(September 27, 2021) Confidentiality, power imbalance and fear of speaking out publicly have all surfaced as concerns in the lead up to the Finance Department’s first ever disbursement quota--DQ consultation, Boosting charitable spending in our communities. The submission deadline is Thursday, September 30.
On the surface, it would be hard to imagine that a person working or volunteering for charity in Canada who wouldn’t be happier with private and public foundations having to give a higher percentage of their assets to charitable causes. But very few of these people are prepared to say so in public.
In its preparation for this article, The Charity Report spoke to more than a dozen high-ranking executives, consultants, accountants, civil society leaders, and legal experts who have worked in, or adjacent to, the charity sector for years and believe that not only must the disbursement quota be increased across the board, but that the wealthiest foundations shouldn’t be allowed to amass huge amounts of assets and that the charitable tax credit system needs reform.
They are, however, reluctant to go on the record with their objections and insights because 1) they might jeopardize their organization’s current funding, 2) they are afraid their organization will be struck off foundation donor lists for future funding or 3) they see speaking out as a CLM (career limiting move), especially if they are involved in post-secondary fundraising.
The Finance Department is saying it will do its best to protect confidentiality, and that when making a submission, the person should indicate whether they want personal identifiers to be removed from the document.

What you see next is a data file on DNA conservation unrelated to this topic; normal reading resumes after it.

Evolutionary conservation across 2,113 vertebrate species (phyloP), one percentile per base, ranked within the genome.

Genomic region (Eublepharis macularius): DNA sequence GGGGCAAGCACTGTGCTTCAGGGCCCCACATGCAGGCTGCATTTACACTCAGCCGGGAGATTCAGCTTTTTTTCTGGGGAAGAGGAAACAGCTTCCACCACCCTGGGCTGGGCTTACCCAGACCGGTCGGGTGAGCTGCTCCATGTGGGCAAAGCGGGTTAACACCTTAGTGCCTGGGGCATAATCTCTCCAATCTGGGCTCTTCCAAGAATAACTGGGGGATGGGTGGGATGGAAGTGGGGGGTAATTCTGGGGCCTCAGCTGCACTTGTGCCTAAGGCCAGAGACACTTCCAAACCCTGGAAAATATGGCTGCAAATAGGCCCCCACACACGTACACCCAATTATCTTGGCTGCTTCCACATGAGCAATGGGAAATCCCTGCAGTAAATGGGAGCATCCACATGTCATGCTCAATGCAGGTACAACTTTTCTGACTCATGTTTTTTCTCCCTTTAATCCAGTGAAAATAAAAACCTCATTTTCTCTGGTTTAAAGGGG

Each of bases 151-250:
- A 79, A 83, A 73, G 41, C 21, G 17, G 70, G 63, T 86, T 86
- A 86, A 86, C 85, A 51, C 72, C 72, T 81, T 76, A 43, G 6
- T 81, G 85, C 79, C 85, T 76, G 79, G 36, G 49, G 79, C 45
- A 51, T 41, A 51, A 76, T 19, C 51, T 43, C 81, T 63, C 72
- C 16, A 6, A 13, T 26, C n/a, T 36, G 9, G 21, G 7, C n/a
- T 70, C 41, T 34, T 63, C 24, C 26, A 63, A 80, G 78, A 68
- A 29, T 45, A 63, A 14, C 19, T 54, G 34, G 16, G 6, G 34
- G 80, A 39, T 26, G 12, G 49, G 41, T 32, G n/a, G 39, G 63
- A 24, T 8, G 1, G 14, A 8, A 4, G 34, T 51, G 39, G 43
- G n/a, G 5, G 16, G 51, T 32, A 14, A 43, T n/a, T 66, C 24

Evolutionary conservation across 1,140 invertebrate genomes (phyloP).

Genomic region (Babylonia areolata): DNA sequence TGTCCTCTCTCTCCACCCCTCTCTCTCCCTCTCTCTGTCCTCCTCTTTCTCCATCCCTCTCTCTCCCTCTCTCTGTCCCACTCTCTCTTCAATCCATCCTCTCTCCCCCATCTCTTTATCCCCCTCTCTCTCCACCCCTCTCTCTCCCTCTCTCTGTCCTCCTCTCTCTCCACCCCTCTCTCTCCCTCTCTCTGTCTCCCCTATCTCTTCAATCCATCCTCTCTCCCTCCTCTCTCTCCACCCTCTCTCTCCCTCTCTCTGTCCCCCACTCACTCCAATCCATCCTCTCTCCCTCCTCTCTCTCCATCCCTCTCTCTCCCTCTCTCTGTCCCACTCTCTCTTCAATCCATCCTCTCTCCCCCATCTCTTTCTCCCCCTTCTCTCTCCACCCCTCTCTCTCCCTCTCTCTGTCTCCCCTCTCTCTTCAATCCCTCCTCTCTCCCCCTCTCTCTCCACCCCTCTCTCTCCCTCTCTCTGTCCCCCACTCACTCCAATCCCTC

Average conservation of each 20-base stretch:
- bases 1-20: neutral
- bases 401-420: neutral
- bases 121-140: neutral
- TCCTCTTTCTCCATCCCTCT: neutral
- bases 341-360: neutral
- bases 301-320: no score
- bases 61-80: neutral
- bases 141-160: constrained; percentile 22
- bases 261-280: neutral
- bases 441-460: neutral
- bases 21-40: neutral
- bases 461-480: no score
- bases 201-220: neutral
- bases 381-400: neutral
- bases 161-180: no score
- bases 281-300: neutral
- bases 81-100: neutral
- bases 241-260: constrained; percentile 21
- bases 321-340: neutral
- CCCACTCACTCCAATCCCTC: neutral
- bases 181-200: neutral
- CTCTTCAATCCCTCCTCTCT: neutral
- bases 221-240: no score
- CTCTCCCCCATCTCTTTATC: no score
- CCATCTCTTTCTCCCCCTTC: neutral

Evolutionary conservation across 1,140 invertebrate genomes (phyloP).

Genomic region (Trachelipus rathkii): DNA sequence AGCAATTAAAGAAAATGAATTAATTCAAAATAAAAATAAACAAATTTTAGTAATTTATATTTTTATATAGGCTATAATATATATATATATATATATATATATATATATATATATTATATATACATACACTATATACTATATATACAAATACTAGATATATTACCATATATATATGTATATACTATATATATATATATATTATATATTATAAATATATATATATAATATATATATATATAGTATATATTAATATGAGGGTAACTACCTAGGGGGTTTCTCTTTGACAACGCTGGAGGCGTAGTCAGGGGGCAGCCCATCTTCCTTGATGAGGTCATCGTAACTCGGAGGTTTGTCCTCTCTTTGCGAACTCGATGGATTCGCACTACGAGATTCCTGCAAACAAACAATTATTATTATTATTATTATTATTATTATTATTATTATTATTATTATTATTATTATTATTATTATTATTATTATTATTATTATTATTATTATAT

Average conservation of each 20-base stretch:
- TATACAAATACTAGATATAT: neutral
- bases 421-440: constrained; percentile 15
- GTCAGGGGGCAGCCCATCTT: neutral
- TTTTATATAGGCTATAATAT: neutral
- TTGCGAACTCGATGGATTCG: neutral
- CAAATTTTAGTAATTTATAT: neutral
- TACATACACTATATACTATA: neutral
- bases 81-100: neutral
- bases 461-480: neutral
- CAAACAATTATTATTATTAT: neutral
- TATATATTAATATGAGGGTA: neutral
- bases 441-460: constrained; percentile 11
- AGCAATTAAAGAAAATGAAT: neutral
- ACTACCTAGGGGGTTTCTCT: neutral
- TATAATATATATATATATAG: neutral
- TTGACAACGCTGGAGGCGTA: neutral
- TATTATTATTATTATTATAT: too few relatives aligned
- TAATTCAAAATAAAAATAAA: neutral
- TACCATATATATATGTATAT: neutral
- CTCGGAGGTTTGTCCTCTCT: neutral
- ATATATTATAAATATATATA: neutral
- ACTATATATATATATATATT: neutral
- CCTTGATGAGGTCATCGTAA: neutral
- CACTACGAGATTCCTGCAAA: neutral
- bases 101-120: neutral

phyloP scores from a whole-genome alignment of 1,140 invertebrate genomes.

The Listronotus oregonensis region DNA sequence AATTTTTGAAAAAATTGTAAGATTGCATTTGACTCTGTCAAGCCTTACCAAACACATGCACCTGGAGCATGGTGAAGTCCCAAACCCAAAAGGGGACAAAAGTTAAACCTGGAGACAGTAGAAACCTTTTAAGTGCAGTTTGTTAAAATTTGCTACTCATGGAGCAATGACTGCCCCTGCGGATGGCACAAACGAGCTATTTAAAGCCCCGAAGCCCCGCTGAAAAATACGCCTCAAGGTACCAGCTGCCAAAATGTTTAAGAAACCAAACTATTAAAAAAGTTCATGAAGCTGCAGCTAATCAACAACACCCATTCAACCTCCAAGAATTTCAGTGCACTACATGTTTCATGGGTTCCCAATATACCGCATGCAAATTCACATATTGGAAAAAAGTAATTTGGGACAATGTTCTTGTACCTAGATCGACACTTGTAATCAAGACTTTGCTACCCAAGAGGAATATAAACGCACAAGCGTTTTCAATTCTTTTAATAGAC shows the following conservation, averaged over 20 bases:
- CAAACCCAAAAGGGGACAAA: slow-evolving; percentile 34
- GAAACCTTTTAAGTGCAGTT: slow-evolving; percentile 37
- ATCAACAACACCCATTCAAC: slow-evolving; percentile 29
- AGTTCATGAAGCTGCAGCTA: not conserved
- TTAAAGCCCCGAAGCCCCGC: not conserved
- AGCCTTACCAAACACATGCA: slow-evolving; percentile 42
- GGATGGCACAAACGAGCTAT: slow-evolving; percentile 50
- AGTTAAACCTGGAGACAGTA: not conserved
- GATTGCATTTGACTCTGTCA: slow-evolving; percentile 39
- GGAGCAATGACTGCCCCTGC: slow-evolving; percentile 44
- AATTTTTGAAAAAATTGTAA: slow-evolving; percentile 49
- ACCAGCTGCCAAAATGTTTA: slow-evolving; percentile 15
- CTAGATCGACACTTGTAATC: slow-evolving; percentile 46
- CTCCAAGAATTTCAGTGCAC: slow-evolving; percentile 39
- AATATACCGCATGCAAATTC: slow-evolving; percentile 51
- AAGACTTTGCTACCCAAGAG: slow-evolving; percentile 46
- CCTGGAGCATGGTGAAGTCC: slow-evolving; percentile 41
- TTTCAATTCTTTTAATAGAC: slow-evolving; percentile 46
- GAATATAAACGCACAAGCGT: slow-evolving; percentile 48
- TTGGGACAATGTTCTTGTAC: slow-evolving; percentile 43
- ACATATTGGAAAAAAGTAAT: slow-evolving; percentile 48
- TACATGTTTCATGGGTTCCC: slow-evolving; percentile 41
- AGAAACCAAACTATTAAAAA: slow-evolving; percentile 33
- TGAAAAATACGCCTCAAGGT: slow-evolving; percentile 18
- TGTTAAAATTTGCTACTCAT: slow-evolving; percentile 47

But it is hard to know whether this kind of reassurance will encourage people to speak up or if the worry of having a money tap turned off is too entrenched to be overcome.
So, what can the government expect to hear from its consultations?
It will be considering input from the Advisory Committee on the Charitable Sector (ACCS), a consultation committee the Finance Department set up to advise it on regulatory issues.
The ACCS is co-chaired by the CRA and two charity sector representatives, Hilary Pearson, a former long-time CEO for the lobby organization, Philanthropic Foundations Canada (PFC) and current charity lobbyist Bruce MacDonald, CEO of Imagine Canada, which most recently led—and encouraged charities to participate—in an effort pressuring the federal government to provide the sector with a $10 billion stabilization fund, saying the charity sector would collapse without the influx of government cash.
In June, the PFC issued a "policy brief" on the DQ, saying the consultation would be "a missed opportunity if they focused solely on the disbursement quota" and laid out what it called "enabling conditions" for foundations, which included a release of "direction and control" regulations and incentivizing foundations for making "mission-related" investments.